Monday, September 30, 2013

What, or When, Is the Law?

Suppose that the Tea Partiers in Congress prevail and government shutdown is averted by the defunding of Obamacare. And suppose it happens again in the next budget battle. Indeed, suppose Obamacare is to all extents and purposes permanently defunded. If that happens, would it remain legitimate to refer to the Affordable Care Act, duly enacted by both houses of Congress and signed into law by the President, as "the law of the land"? The budget battles will not have repealed or even amended the Act. But in what sense can it be said to have anything like the force of law?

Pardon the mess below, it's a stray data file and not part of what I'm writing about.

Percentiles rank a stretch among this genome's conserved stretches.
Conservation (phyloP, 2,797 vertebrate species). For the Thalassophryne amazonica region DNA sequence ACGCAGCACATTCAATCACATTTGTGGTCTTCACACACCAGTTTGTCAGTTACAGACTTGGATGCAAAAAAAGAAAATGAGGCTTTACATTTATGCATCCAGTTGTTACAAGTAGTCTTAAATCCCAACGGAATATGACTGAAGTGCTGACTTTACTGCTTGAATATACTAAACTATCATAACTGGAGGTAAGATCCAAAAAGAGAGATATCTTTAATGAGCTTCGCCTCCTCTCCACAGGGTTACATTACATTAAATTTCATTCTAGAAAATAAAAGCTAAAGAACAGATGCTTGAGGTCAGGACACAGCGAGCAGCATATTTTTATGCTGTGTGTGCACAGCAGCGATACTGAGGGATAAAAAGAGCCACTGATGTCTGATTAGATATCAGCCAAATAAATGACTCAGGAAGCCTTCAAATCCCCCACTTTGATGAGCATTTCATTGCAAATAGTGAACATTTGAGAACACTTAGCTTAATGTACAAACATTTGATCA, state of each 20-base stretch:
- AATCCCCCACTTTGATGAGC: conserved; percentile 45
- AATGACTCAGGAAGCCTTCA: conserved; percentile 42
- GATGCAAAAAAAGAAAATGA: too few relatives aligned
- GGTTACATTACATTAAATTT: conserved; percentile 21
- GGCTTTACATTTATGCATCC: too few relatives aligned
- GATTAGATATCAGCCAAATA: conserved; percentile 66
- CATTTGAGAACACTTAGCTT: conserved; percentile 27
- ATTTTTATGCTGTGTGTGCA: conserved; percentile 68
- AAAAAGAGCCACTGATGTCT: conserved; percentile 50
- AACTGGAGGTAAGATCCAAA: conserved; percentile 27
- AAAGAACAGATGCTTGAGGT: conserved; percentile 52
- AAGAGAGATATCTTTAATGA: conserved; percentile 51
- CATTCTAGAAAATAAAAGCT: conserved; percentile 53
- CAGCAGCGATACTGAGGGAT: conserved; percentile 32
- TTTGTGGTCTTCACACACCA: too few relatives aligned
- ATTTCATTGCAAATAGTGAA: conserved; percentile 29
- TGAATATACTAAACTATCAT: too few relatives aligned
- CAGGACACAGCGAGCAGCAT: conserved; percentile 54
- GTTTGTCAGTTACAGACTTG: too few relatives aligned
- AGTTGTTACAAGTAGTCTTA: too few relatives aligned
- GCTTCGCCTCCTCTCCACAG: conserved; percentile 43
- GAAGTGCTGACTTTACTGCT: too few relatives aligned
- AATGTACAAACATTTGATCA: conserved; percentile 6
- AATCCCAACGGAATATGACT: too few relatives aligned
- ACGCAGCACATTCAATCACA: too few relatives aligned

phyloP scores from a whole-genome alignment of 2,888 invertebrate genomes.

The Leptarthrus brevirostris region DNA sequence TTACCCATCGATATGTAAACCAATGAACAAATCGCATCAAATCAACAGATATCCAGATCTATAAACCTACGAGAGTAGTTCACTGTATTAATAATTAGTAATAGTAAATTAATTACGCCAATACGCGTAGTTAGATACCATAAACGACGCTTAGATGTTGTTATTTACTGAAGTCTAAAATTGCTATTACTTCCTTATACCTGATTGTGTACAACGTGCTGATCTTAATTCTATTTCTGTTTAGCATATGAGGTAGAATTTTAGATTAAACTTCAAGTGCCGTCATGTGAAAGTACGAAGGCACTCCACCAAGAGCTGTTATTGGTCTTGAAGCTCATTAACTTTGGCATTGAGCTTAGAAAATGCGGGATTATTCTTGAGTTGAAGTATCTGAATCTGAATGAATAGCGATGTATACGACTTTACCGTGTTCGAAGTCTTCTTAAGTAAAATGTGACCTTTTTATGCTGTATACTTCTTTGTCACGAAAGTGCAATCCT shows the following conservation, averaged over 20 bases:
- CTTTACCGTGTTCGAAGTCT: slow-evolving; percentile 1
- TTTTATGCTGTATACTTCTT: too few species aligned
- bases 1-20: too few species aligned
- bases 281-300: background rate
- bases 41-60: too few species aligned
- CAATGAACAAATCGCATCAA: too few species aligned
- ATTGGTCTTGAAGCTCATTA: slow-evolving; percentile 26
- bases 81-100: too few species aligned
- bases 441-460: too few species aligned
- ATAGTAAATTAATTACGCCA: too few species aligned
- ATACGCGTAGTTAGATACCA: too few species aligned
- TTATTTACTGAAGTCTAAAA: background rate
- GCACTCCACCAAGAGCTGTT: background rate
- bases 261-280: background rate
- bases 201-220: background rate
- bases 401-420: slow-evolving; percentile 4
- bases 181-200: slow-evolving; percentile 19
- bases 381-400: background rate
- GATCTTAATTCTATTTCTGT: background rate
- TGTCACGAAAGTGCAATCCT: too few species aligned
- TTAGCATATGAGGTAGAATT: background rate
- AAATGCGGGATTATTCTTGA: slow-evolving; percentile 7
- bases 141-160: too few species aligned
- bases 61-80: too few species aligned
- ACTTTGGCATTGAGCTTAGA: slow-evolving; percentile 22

Is this a simple instantiation of the traditional distinction between law on paper and the law in action? Or is it something more (or less) than that? Can a law that seeks to constrain or require action, but which is incapable of enforcement (for any reason), still be considered a law?

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